The Blackburns first moved into the Prince George area in the fall of 1919. They located a homestead six and one half miles southeast of the town in the Pineview district and by April of 1920 the house, a two-story log building, was ready to move into. Mr. R.J. Blackburn and his sons stayed out at the homestead, living in a tent and building the house, while the mother and smaller children stayed in Central Fort George. The road was very steep and narrow going up what is now known as Airport Hill and so hard to go up with teams and wagons that it took six and a half hours to move out to the new homestead. The family worked hard and cleared land using grub hoes and axes and horse-drawn root pickers.
They had a large family, nine children in all, four boys and five girls so there were plenty of helping hands and all did their share according to age. Well water was scarce but by digging a hole in that Pineview clay, it was easily collected there for the animals. They had two large gardens, one for potatoes and the other for the other vegetables. Wild fruit was plentiful and one year Mrs. Blackburn canned 105 quarts of wild strawberries and 300 quarts of wild raspberries. A lot of food would be needed for their large family. Ice blocks were chopped or sawn out of the frozen Fraser River in the winter to be used for the icehouse in the summer - there was no refrigerators in those days. The Blackburns raised Holstein cows and had the first dairy in Pineview, supplying milk to the town’s residences and businesses. They won many ribbons, trophies and plaques at the annual Fall Fair. Robert or R.J. also played the violin at dances around the area. In January of 1927 tragedy struck the family when Robert James Blackburn was gored to death by the farm bull, leaving the mother and the rest of the family to manage the farm.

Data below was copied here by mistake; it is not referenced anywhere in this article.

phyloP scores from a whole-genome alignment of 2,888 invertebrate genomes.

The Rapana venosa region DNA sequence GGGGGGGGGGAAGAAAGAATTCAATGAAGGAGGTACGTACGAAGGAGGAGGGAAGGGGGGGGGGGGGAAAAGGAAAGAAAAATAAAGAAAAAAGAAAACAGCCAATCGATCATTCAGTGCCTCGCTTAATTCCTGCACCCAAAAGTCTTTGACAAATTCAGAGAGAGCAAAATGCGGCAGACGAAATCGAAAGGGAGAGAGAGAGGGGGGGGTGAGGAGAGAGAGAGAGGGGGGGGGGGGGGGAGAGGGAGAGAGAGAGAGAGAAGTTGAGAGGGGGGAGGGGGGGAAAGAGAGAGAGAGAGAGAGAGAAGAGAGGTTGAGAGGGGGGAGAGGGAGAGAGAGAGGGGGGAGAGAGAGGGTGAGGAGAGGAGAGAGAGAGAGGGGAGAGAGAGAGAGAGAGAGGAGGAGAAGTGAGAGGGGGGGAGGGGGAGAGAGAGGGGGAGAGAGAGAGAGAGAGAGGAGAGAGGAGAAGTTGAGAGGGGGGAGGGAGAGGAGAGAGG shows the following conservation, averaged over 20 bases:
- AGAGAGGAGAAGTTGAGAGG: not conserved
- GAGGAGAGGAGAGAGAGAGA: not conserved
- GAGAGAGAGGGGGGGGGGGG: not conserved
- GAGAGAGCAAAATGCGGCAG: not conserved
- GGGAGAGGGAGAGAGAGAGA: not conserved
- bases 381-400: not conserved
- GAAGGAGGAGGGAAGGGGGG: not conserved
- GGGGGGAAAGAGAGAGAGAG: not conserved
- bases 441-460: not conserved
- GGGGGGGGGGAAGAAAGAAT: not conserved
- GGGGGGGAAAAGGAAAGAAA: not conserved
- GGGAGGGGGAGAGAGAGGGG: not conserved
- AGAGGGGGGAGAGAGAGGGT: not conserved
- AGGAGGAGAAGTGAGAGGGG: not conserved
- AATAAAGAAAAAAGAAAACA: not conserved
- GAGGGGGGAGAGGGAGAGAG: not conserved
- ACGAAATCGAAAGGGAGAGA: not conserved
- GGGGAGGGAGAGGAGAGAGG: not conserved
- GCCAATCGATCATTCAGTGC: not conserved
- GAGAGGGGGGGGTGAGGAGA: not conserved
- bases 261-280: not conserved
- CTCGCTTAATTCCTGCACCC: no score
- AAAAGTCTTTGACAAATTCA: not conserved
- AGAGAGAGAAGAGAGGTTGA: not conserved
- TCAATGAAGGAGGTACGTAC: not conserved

The 1920 Blackburn house is considered to have heritage value and in 1999, after being partially restored, it was moved from the farm, about a mile up the road, near the Blackburn Community Centre. Restoration was completed and the House opened to the public in 2002. It now houses pre-school and Out-of-School programs and the voices of little children are once again heard in the old Blackburn house. Antiques and artifacts donated by the descendants of the Blackburn’s, as well as many donations from Blackburn Community members, adorn the shelves and cupboards of the old house. The house is open to the public for tours by appointment only. The R. J. Blackburn House is a unique combination of our past, present and future. For more information on booking a tour or renting the house please call 250-963-3292.